Death of Sir John Harington
The erudite courtier, and inventor of the flush water closet, died on November 20th, 1612.
A witty and erudite figure at the court of Elizabeth I, John Harington is now remembered mainly for two things. One is his cynical epigram on treason: ‘Treason doth never prosper, what’s the reason? Why, if it prosper, none dare call it treason.’ The other is his invention of the flush water closet. He installed one at his country house at Kelston, near Bath in Somerset, and described it in a Rabelaisian manner in his A New Discourse of a Stale Subject, called the Metamorphosis of Ajax of 1596. Ajax was a pun on ‘jakes’, which was slang for a privy, where people could simply use a bucket. Wealthy households might have a close-stool, which had a padded seat with a metal or porcelain container beneath it that still had to be emptied.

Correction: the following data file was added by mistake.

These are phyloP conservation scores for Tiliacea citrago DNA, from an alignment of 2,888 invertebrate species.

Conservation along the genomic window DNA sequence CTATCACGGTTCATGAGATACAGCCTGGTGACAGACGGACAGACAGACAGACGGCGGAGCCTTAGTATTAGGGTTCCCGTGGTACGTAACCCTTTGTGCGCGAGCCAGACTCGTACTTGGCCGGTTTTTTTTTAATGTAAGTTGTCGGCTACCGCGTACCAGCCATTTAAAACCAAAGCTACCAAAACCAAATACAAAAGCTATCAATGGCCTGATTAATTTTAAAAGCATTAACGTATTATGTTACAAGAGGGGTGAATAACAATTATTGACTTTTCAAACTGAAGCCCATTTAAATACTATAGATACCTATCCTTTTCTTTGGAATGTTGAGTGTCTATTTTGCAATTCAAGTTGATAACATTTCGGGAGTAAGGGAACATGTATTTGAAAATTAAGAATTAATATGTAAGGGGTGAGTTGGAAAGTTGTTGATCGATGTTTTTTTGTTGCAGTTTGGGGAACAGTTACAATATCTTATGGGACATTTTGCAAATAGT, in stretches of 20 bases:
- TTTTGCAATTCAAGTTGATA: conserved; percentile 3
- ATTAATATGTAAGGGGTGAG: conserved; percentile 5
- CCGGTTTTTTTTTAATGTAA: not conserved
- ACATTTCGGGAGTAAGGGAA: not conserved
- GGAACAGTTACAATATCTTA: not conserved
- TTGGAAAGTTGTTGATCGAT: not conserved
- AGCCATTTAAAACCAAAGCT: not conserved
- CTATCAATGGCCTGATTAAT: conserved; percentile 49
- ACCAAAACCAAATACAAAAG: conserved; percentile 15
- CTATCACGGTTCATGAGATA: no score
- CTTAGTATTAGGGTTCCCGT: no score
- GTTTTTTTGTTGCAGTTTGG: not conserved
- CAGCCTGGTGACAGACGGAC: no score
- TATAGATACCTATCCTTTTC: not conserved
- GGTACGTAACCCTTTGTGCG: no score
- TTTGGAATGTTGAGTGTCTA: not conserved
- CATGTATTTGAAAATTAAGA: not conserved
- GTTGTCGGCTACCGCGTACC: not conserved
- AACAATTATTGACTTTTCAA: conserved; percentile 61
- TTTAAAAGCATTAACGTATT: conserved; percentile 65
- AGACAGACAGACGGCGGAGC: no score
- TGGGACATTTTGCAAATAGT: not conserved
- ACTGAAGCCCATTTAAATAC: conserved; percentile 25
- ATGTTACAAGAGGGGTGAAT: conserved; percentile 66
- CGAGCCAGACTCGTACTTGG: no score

Harington’s device emptied itself. It had a pan with a seat and water was pumped up into a cistern above. When a handle on the seat was turned, the water swept the pan’s contents into a cesspool underneath. There was a picture of it in his book and he proclaimed that it ‘would make unsavoury Places sweet, noisome Places wholesome and filthy Places cleanly’. He installed one for Elizabeth I at Richmond Palace. She does not seem to have been impressed, but then like other rich people she did not have to empty her own close-stool.
Harington’s family were old friends of Elizabeth and the queen was Harington’s godmother. She seems to have been fond of him, but he was often in trouble for circulating lewd verses and translations among the court ladies. He won his knighthood for military service in Ireland in the 1590s and later for a time acted as a tutor to James I’s son Henry, Prince of Wales. He was 51 when he died at Kelston. His flush toilet did not catch on and serious improvement of lavatories in England had to wait for the 18th century and the coming of the S-bend.